To this end, the bank has referred the appeal by a civil group, Socio-Economic Rights and Accountability Project, SERAP, to the Bank Archives Unit for processing for public access.
The disclosure was made, yesterday, by SERAP in a statement by its Executive Director, Adetokunbo Mumuni. The development is coming on the heels of the appeal the organisation lodged with the bank in February 5, 2016 on the ground that its earlier decision on its initial request did not reveal “important portions of the information requested on how Abacha loot was spent.”
According to Mumuni, the Bank Access to Information Committee, AIC, in its decision on appeal issued in case number AI3982-A dated April 29, 2016, to SERAP, disclosed that “although the appeal by the organisation was not filed within 60 days of the bank’s decision as required by its Access to Information Policy, SERAP appeal nonetheless “contains a request for additional information, not previously submitted by the requester and which the bank has neither considered nor denied.” It, therefore, referred the matter to the Archives Unit to process the request for public access.
The request is expected to address such areas as the portion on-”evidence and list of the 23 projects allegedly completed with recovered Abacha loot, and whether the 23 projects were actually completed; and what became of the two abandoned projects; evidence and location of the eight health centers built with recovered Abacha loot reviewed by the World Bank; and evidence and location of the 18 power projects confirmed by the World Bank.”
Other aspects of the spending of Abacha’s loot the bank referred for processing are information on how the $50million Abacha loot received before 2005, kept in the special account, was spent, evidence and location of schools, which benefited from the Universal Basic Education, UBE, programme in the amount N24.25 billion and evidence and location of the 13 road projects completed with the recovered Abacha loot, including the names of three of the largest road and bridge projects in each geo-political zone.”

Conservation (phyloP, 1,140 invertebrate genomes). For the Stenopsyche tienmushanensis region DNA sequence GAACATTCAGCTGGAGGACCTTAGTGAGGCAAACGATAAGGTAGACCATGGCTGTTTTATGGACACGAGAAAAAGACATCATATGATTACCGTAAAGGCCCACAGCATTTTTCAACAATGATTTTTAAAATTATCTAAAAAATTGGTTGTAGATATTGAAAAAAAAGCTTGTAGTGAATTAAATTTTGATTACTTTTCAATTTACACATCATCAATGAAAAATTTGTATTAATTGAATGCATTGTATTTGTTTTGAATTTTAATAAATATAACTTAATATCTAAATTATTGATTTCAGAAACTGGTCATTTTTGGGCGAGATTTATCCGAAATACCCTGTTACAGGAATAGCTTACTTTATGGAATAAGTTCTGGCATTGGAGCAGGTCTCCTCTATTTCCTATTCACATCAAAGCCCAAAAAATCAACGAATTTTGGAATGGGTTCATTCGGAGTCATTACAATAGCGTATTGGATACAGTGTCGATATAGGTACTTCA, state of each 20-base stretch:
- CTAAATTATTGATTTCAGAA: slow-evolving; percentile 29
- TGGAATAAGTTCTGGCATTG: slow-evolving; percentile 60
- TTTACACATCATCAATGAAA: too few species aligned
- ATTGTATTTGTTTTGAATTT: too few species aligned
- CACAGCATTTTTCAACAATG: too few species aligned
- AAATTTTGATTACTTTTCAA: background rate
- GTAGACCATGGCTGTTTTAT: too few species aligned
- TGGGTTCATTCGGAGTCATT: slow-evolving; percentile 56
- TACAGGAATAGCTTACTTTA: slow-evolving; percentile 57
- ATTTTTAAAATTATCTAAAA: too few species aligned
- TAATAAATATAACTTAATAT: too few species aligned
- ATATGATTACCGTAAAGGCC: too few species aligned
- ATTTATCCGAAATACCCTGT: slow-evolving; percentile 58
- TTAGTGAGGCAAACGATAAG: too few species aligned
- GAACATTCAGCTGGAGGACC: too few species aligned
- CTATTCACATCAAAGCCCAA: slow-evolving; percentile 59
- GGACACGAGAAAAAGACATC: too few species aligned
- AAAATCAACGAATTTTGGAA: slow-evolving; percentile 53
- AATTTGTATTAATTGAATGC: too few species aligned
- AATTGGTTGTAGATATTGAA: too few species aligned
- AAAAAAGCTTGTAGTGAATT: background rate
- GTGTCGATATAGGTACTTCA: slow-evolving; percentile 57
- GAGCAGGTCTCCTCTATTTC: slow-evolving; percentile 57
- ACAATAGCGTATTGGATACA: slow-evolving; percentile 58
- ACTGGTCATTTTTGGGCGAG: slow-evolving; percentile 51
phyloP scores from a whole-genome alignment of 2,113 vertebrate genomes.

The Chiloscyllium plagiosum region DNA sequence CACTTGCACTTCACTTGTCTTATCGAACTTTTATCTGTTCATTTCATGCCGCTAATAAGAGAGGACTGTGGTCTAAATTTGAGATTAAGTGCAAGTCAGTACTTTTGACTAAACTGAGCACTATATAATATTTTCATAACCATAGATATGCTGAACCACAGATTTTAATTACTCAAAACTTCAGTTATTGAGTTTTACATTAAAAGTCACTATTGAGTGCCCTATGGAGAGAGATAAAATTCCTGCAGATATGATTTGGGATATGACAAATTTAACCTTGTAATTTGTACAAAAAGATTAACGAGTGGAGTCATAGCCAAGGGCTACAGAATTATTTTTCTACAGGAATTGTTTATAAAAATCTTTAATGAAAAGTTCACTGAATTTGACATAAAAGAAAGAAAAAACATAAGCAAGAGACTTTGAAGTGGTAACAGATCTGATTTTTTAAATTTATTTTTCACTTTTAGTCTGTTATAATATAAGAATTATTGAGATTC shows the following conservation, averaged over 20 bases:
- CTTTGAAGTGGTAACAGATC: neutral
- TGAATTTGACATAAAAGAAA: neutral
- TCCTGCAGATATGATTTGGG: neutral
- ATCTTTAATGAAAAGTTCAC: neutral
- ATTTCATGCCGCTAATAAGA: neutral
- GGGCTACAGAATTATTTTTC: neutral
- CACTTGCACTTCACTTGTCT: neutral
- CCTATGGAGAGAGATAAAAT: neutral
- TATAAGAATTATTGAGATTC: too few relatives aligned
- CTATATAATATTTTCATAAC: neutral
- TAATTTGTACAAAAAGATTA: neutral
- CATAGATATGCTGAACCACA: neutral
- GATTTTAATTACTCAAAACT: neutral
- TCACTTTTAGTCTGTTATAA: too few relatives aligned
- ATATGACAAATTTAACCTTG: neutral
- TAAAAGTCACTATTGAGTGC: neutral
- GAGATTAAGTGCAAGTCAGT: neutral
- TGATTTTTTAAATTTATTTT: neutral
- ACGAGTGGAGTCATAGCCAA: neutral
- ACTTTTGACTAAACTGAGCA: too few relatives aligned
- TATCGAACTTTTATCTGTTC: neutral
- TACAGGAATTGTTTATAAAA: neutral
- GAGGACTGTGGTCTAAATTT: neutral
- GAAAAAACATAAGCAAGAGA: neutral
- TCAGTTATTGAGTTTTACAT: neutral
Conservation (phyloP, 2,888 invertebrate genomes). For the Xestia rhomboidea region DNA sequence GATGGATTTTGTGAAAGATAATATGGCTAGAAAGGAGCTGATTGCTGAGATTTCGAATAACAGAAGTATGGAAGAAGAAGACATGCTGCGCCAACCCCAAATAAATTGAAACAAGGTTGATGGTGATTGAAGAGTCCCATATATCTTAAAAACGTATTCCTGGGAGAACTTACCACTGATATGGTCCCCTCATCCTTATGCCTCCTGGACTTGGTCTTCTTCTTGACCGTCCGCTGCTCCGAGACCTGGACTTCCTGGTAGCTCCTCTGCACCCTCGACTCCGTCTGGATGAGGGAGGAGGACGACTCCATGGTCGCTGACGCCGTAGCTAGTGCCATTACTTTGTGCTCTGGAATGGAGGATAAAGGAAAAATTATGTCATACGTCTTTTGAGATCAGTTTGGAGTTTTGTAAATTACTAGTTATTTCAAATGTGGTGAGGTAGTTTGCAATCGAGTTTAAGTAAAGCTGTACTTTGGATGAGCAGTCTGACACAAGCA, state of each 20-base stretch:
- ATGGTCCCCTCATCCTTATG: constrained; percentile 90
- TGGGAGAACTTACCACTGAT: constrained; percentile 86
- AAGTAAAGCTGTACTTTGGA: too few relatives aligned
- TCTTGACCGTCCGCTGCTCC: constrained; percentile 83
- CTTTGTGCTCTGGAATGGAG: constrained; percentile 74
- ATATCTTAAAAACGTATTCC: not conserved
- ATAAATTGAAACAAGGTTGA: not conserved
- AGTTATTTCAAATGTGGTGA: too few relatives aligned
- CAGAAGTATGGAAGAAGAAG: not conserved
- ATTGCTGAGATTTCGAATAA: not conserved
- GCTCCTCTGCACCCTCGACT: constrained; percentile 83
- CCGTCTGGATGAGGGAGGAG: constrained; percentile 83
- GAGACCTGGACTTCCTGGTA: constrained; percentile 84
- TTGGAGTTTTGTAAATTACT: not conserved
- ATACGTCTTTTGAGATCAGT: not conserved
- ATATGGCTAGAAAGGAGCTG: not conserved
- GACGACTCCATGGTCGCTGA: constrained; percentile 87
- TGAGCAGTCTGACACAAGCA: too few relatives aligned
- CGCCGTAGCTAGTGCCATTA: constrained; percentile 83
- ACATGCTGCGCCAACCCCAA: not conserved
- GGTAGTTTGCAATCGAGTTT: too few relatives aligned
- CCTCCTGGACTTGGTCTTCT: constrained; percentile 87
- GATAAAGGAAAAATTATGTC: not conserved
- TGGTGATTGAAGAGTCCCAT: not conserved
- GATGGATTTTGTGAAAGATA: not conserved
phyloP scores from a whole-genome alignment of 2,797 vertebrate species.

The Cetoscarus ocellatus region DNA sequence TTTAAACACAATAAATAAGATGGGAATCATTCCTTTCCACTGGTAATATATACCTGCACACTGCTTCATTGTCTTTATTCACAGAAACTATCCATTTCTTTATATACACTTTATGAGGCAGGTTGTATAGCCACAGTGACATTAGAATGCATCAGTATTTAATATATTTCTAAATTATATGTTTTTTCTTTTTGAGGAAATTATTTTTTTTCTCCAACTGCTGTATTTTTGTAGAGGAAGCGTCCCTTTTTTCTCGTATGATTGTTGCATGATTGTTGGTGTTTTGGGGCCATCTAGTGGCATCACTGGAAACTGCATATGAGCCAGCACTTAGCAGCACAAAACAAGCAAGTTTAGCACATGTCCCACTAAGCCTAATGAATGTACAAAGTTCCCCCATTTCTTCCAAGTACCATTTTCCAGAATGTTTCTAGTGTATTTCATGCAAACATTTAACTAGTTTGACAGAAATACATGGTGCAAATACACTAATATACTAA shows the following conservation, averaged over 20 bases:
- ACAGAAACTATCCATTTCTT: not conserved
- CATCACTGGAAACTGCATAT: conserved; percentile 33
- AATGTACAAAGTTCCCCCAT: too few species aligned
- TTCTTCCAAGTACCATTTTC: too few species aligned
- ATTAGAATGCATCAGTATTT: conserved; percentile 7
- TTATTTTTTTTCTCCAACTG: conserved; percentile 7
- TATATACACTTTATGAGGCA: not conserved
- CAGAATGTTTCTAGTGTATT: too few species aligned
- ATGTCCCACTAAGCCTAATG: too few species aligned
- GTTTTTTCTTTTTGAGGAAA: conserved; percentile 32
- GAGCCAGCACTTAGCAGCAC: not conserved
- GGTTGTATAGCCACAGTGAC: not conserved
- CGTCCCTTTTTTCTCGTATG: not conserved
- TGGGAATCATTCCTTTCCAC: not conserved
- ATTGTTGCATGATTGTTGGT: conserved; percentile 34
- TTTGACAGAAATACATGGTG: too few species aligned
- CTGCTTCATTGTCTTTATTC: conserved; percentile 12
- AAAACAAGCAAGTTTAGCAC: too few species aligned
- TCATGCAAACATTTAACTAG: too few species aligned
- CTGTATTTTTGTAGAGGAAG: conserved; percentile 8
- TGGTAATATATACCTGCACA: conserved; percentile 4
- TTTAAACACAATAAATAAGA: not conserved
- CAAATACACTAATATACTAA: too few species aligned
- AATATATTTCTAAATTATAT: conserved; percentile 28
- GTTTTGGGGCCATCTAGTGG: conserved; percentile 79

In his reaction, Mumuni said: “It’s trite law that no procedural requirements should ever be made a tool to deny justice or perpetuate injustice. “SERAP, therefore, welcomes the decision by the World Bank not to allow technicalities (regarding its requirement of 60 days within which to file an appeal to it) stand in the way of substantial justice, and truth on the spending of recovered Abacha loot, adding that to do otherwise would have amounted to a miscarriage of justice for millions of Nigerians who are victims of corruption.
“We now hope that the Bank Archives Unit will move swiftly to allow public access to the information requested, as directed by the Access to Information Committee. “Any further delay in disclosing the information will delay justice to the Nigerian people.
And justice delayed is justice denied. In this respect, SERAP calls on Dr Ngozi Okonjo-Iweala, former Finance Minister, who coordinated the bank’s report to assist the Archives Unit in its task for speedy disclosure of evidence and locations of projects on which recovered Abacha loot was spent.”
He called on the government of President Muhammadu Buhari to immediately obey the judgment by Justice Mohammed Idris of the Federal High Court, Lagos, which ordered publication of the spending of recovered stolen funds by the governments of former President Olusegun Obasanjo, former President Umaru Musa Yar’Adua, and former President Goodluck Jonathan. 4 0 0 0